Norwegian proposal to clarify refugee status

In April 2004 a meeting of the EU’s Justice and Home Affairs ministers adopted the Qualification Directive, a set of minimum standards for the qualification of third country nationals and stateless persons as refugees or as persons who otherwise need international protection The 24 EU members bound by it (Denmark is not included) are required to incorporate the Directive into domestic legislation necessary by 10 October 2006.[1]

The Qualification Directive is the final element in a four-part package of measures aimed at establishing a common European asylum system. It secures a mutual understanding of who is in need of international protection, both under the universal definition of the 1951 Refugee Convention and of those who are in need of subsidiary protection. The Directive includes persons at risk of “serious harm”, defined as “… death penalty or execution; or torture or inhuman or degrading treatment…” or a serious and individual threat to “…a civilian’s life or person by reason of indiscriminate violence in situations of international or internal armed conflict.” It also defines the benefits to be enjoyed by family members of the beneficiaries of refugee status or subsidiary protection status

The Directive has been quite well received by refugee and human rights agencies. The European Council on Refugees and Exiles (ECRE), of which the Norwegian Refugee Council is a member, has welcomed the Directive’s recognition of persecution from non-state actors, and acknowledgement of child-specific and gender-specific forms of persecution.[2]

However, there is controversy over the different rights granted to those who achieve Convention status as opposed to those who receive subsidiary protection. Discriminatory provisions on Convention status and subsidiary status have been heavily criticised. UNHCR, ECRE and others have argued that any rights accorded to 1951 Refugee Convention refugees should also be granted to all persons afforded subsidiary protection as both categories of protected persons have similar needs and circumstances. Other regional initiatives have indeed done so and granted refugee status to any person in need of international protection. Both the OAU Convention in Africa and the Cartagena Declaration in Latin America contain broadened refugee definitions which include war refugees and victims of massive violations of human rights.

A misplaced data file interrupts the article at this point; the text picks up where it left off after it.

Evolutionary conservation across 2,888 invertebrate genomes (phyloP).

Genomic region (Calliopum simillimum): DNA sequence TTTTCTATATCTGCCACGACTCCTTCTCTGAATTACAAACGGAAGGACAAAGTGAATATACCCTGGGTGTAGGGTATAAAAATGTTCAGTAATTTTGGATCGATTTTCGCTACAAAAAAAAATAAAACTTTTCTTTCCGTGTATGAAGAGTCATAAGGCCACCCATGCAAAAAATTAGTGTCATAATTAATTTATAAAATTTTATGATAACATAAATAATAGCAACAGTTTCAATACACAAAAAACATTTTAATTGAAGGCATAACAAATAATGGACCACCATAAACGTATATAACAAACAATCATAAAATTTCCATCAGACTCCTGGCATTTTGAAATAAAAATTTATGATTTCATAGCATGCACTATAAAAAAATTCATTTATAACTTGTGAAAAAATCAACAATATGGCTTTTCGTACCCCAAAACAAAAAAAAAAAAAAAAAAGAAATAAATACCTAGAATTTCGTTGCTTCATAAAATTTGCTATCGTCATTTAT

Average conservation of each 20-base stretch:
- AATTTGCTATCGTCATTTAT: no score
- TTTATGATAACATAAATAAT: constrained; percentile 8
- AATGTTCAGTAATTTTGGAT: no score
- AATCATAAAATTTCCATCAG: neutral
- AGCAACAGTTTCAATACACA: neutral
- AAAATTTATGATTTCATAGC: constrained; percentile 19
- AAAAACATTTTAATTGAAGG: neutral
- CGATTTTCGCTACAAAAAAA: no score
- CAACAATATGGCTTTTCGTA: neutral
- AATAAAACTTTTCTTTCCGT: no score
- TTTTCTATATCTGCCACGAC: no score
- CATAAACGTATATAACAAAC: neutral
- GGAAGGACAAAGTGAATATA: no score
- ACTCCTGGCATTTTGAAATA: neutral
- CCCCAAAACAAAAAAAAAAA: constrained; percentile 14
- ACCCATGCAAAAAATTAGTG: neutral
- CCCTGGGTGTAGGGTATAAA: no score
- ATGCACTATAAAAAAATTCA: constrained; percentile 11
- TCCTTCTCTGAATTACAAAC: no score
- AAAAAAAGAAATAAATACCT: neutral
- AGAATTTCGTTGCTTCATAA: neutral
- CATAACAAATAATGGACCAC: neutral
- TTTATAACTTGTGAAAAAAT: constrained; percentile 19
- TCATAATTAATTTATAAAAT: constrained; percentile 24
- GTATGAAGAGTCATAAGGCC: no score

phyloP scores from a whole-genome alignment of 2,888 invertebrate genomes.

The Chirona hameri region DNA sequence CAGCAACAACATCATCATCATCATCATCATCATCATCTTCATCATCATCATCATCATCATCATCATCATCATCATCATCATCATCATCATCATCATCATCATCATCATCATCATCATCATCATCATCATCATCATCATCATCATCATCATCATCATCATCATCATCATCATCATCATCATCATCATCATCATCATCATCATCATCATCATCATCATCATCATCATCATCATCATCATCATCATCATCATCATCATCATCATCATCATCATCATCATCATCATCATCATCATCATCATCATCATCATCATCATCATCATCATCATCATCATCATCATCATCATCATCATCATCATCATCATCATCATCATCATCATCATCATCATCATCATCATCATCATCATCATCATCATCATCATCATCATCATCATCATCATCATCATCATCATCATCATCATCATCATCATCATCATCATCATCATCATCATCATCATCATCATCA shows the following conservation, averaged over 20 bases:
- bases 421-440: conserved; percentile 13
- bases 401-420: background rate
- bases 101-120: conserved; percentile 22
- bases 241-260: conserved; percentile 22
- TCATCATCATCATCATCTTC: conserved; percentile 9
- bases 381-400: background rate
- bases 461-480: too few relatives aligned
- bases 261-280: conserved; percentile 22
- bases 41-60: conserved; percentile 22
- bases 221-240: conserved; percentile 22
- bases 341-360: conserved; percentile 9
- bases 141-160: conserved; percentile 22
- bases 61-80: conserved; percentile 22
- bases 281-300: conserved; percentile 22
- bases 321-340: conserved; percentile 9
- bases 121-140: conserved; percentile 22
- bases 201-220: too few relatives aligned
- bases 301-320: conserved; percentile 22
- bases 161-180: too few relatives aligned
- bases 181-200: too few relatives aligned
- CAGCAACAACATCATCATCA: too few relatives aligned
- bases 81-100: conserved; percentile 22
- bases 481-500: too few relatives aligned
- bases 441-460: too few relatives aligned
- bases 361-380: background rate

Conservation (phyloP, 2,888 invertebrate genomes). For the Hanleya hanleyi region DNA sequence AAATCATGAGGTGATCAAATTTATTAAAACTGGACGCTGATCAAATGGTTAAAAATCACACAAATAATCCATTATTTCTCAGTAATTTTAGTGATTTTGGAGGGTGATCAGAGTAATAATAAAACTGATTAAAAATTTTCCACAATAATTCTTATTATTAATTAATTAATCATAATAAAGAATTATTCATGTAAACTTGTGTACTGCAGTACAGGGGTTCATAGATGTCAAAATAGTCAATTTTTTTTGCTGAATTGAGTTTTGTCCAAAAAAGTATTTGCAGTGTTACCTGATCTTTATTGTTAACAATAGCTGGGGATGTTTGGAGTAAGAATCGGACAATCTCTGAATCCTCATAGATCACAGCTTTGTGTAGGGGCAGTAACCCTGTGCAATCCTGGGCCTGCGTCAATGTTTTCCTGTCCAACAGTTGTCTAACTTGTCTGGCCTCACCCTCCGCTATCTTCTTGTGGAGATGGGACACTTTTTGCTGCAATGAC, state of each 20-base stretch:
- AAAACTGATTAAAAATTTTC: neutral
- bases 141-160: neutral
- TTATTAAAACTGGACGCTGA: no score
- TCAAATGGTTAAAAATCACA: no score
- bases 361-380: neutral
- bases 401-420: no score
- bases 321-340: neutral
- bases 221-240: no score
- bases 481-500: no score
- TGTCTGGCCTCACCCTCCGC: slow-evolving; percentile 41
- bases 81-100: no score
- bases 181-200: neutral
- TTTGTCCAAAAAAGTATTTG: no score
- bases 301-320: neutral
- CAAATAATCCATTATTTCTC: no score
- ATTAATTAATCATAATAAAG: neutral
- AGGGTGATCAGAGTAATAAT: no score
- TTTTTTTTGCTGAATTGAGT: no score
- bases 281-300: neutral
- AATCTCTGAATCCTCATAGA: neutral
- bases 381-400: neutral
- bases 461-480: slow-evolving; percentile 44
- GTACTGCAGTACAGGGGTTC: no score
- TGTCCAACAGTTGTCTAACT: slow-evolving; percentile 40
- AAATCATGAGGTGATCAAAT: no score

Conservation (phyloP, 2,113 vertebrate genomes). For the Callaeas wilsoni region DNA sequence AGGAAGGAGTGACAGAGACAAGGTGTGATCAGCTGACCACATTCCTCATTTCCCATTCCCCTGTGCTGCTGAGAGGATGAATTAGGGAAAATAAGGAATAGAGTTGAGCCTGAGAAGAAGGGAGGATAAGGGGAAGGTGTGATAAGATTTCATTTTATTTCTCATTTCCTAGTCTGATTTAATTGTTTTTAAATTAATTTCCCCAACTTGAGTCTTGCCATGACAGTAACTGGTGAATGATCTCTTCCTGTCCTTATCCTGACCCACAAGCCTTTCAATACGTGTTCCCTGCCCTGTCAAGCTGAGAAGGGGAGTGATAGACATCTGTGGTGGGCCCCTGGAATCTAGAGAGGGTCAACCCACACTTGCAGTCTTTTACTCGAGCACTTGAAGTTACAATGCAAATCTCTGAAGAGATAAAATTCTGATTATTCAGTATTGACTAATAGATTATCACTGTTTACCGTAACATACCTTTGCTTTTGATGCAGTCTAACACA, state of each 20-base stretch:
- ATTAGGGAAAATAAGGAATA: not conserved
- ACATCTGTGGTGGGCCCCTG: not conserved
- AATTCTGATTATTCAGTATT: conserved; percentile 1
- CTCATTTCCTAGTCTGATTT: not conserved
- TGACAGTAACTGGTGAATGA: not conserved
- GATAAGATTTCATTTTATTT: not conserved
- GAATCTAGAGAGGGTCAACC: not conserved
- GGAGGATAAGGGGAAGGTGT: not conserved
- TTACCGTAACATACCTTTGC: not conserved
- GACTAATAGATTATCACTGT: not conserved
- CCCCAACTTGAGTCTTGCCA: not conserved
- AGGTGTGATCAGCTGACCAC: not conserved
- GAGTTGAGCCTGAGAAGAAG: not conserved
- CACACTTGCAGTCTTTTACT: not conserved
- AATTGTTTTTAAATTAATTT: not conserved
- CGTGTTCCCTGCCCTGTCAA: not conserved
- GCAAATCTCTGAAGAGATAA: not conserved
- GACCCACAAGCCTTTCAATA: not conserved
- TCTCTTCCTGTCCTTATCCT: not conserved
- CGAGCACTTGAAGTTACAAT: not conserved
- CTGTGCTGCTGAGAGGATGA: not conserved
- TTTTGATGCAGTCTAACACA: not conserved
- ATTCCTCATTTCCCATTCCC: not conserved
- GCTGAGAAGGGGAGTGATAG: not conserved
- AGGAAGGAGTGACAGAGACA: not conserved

If EU states were to follow suit, the problem of providing differentiated protection to 1951 Convention refugees and those with subsidiary protection status would cease to exist. EU members are able, if they so wish, to introduce more favourable standards as the Directive allows for better conditions than the minimum standards it sets out. As EU states begin transposing the Directive into national legislation and administrative and judicial practice, Europe has an opportunity to make a real difference and place all refugees on an equal footing.

Norway, although not a member of the EU, has recently made a suggestion which could serve as an example for Europe as a whole. A government-appointed expert law committee in October 2004 proposed that persons at risk of the death penalty, torture or other inhuman or degrading treatment or punishment should be given the status of refugees equal to that of refugees who fulfil the requirements of the 1951 Convention. The criteria are similar to those which under EU law qualify for ‘subsidiary protection’. If the proposal is accepted by the Norwegian parliament, it will ensure refugee status to those for whom the state is obliged to grant protection due to the 1951 Convention as well as to those who are covered by other human rights instruments and customary law. EU member states are bound by the same principles of refugee and human rights law as Norway. A broadened refugee definition would therefore be fully in accordance with already existing obligations on protection and discriminatory distinctions between persons in need of international protection would be eliminated.

 

Vigdis Vevstad is a special adviser to the Norwegian Refugee Council. She was a member of the expert law committee which proposed a new Norwegian Aliens Act in 2004. Emails: vigdis.vevstad@nrc.no; vvevstad@online.no

 

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